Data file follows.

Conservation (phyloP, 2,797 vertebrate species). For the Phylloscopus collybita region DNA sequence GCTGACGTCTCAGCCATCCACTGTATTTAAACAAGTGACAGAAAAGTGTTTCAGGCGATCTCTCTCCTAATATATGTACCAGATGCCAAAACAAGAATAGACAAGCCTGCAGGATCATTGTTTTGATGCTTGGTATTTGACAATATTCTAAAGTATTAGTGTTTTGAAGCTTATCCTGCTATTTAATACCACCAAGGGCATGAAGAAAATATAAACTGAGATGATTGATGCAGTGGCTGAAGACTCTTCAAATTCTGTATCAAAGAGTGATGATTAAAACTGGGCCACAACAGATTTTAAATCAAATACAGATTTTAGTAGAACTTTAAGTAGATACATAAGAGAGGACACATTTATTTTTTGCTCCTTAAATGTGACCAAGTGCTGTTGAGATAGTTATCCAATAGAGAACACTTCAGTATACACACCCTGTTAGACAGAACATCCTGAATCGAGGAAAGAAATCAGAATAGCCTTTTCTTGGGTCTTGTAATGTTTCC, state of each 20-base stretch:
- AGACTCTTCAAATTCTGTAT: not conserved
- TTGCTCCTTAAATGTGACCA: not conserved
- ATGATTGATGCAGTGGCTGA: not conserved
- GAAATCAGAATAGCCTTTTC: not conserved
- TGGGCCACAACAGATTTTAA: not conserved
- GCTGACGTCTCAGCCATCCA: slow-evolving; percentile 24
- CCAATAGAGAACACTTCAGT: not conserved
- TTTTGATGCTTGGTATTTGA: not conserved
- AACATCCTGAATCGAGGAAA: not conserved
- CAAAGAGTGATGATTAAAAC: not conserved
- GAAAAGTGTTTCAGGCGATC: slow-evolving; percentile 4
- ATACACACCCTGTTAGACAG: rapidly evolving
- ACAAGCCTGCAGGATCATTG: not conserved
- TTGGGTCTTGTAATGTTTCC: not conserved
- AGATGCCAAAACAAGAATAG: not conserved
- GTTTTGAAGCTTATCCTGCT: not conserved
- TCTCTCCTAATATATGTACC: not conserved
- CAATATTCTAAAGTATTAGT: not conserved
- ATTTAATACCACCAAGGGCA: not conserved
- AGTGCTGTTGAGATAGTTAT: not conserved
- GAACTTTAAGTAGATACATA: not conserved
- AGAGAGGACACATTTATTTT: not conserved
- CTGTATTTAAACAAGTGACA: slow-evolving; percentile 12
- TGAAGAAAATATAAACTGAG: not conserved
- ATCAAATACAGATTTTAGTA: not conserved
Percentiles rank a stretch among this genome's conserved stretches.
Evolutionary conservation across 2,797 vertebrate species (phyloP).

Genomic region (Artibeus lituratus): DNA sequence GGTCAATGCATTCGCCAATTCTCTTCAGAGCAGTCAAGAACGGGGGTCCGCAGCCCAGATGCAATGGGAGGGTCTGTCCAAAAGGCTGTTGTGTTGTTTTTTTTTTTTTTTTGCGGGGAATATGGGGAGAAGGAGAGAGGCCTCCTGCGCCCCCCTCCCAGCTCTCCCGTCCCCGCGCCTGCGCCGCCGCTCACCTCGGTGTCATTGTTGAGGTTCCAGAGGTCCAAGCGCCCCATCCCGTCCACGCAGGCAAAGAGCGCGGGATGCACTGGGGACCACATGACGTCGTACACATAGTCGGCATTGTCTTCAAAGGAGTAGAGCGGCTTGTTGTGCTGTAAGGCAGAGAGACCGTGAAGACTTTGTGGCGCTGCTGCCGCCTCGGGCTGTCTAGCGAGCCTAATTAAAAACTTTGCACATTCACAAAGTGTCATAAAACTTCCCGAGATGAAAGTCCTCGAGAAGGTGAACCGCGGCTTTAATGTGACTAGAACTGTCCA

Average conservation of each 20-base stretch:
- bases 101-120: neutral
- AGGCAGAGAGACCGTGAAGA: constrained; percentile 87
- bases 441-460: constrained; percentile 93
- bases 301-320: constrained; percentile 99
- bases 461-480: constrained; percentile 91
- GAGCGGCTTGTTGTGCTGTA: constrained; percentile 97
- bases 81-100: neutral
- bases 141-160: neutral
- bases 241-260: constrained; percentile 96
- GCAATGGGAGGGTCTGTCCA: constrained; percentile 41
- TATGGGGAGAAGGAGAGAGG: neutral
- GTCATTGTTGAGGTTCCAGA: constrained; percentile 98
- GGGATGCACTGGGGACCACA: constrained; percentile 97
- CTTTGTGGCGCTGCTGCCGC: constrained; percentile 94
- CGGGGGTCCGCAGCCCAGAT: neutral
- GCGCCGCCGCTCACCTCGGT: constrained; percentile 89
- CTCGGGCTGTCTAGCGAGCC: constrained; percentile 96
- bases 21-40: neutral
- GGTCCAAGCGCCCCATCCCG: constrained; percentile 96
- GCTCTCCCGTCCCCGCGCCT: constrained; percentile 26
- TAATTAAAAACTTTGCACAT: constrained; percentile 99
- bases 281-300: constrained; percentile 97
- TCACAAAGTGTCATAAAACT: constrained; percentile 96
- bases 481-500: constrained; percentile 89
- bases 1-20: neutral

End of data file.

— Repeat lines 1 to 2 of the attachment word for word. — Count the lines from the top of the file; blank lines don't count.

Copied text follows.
Conservation (phyloP, 2,797 vertebrate species). For the Phylloscopus collybita region DNA sequence GCTGACGTCTCAGCCATCCACTGTATTTAAACAAGTGACAGAAAAGTGTTTCAGGCGATCTCTCTCCTAATATATGTACCAGATGCCAAAACAAGAATAGACAAGCCTGCAGGATCATTGTTTTGATGCTTGGTATTTGACAATATTCTAAAGTATTAGTGTTTTGAAGCTTATCCTGCTATTTAATACCACCAAGGGCATGAAGAAAATATAAACTGAGATGATTGATGCAGTGGCTGAAGACTCTTCAAATTCTGTATCAAAGAGTGATGATTAAAACTGGGCCACAACAGATTTTAAATCAAATACAGATTTTAGTAGAACTTTAAGTAGATACATAAGAGAGGACACATTTATTTTTTGCTCCTTAAATGTGACCAAGTGCTGTTGAGATAGTTATCCAATAGAGAACACTTCAGTATACACACCCTGTTAGACAGAACATCCTGAATCGAGGAAAGAAATCAGAATAGCCTTTTCTTGGGTCTTGTAATGTTTCC, state of each 20-base stretch:
- AGACTCTTCAAATTCTGTAT: not conserved